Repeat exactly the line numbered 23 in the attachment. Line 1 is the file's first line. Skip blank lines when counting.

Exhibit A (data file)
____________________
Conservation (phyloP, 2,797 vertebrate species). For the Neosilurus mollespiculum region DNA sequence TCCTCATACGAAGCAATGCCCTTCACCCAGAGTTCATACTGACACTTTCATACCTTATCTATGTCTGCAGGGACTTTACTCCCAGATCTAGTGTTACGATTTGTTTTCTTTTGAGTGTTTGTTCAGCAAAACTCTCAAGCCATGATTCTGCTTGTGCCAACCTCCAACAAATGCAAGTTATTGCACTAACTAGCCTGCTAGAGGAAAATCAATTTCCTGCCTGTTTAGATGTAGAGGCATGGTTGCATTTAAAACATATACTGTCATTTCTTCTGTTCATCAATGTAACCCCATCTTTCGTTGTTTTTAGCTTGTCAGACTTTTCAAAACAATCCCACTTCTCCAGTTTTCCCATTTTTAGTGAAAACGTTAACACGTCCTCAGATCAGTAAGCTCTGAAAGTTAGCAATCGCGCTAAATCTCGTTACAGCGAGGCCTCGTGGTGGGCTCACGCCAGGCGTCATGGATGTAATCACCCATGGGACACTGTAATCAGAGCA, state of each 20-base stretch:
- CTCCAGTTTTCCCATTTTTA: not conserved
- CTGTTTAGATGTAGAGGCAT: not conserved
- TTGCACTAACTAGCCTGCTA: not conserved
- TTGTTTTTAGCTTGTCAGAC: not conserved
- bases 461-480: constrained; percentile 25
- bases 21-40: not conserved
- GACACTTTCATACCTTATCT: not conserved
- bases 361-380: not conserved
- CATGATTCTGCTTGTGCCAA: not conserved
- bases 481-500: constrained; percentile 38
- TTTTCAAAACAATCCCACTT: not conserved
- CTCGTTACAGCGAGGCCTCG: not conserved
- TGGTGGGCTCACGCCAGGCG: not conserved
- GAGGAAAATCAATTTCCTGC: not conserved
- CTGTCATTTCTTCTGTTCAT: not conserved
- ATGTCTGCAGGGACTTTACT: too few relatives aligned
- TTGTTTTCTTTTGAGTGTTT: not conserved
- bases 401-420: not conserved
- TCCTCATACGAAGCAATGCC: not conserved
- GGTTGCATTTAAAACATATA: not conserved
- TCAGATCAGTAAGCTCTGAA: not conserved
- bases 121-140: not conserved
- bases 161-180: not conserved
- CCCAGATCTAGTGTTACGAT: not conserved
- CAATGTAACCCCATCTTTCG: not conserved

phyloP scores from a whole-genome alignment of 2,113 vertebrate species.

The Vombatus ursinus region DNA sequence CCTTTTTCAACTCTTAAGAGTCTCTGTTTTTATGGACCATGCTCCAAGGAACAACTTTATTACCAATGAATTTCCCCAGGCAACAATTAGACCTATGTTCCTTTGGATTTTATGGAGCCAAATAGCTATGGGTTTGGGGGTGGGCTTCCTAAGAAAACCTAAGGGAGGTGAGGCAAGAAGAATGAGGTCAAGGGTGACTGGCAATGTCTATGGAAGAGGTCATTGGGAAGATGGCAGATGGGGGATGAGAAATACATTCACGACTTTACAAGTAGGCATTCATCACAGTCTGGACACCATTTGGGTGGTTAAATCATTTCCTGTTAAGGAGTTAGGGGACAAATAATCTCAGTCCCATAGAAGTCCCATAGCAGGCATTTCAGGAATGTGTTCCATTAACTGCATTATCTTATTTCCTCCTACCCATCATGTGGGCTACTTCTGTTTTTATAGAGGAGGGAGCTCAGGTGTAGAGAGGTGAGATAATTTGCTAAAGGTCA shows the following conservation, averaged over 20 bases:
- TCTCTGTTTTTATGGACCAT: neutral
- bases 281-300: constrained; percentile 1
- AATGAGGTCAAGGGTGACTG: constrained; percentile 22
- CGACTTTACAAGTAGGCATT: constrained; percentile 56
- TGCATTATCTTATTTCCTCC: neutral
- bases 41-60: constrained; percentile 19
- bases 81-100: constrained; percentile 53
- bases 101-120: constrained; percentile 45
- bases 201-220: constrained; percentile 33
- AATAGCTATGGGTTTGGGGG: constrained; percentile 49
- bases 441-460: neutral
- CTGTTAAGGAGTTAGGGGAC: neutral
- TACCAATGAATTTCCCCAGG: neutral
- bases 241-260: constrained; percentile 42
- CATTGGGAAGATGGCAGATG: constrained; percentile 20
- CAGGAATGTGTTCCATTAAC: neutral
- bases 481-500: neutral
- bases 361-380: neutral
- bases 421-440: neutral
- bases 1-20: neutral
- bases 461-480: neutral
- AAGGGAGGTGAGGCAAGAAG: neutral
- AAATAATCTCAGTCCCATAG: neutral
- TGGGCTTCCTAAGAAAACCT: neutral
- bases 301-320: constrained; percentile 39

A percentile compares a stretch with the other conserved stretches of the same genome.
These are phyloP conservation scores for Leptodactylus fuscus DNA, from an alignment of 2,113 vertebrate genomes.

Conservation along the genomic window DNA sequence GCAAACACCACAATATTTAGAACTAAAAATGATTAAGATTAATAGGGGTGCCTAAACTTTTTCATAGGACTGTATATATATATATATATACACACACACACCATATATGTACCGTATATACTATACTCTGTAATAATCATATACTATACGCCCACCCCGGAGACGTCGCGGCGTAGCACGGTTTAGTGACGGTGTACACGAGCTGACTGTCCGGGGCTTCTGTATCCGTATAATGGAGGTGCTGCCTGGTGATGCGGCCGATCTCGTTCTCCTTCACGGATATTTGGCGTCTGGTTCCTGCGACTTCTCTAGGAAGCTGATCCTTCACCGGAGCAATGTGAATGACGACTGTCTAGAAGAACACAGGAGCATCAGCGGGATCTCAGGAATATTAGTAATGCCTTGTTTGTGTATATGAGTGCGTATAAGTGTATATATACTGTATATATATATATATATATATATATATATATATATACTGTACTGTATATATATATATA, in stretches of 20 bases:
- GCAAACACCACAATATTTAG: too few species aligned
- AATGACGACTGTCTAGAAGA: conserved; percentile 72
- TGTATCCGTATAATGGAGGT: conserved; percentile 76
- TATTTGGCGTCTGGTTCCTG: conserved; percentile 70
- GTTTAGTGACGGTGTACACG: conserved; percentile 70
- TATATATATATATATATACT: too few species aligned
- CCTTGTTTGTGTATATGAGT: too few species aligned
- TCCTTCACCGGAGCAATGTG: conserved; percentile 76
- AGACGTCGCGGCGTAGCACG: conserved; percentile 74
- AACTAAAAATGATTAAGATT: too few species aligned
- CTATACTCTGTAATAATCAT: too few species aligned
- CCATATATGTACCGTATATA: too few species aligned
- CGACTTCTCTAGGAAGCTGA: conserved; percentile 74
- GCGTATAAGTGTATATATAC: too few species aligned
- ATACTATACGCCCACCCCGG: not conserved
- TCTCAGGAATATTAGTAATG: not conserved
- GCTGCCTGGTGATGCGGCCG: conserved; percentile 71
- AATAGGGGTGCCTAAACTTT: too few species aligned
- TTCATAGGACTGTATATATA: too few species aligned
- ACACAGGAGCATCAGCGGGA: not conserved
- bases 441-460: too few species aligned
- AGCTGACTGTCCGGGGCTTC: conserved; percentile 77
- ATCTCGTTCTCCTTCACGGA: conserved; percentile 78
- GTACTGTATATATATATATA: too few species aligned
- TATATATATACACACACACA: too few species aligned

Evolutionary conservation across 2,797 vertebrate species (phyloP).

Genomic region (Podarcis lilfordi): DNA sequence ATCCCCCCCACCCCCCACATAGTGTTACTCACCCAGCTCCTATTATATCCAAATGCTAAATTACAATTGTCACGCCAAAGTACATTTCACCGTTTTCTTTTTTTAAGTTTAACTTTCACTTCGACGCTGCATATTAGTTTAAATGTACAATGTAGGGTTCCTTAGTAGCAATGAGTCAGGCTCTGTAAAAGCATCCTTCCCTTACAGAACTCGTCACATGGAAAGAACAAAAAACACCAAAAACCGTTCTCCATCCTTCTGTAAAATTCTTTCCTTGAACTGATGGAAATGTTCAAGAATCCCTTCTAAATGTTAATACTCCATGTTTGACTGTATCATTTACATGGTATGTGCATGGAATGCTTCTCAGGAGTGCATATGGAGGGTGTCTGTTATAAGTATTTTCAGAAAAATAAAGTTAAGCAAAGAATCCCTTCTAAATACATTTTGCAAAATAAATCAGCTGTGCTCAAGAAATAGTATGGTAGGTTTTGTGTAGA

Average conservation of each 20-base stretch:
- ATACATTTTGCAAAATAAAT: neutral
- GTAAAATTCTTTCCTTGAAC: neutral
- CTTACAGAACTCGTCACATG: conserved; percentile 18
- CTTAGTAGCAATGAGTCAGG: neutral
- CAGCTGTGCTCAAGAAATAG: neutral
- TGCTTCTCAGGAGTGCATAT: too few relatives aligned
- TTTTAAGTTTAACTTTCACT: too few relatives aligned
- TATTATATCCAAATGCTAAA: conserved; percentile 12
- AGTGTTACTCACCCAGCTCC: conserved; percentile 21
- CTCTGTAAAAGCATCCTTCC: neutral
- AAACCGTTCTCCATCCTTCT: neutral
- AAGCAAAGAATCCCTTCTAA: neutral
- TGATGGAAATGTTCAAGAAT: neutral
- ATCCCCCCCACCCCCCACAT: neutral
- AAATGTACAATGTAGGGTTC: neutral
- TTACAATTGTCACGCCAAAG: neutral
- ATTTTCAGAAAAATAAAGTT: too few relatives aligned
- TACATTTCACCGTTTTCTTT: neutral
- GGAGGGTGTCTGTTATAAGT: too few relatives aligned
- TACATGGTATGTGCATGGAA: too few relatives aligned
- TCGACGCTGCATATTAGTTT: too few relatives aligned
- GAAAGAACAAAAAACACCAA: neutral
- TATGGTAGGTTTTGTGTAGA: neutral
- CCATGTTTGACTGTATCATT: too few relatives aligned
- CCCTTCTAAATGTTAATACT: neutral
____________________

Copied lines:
- bases 121-140: not conserved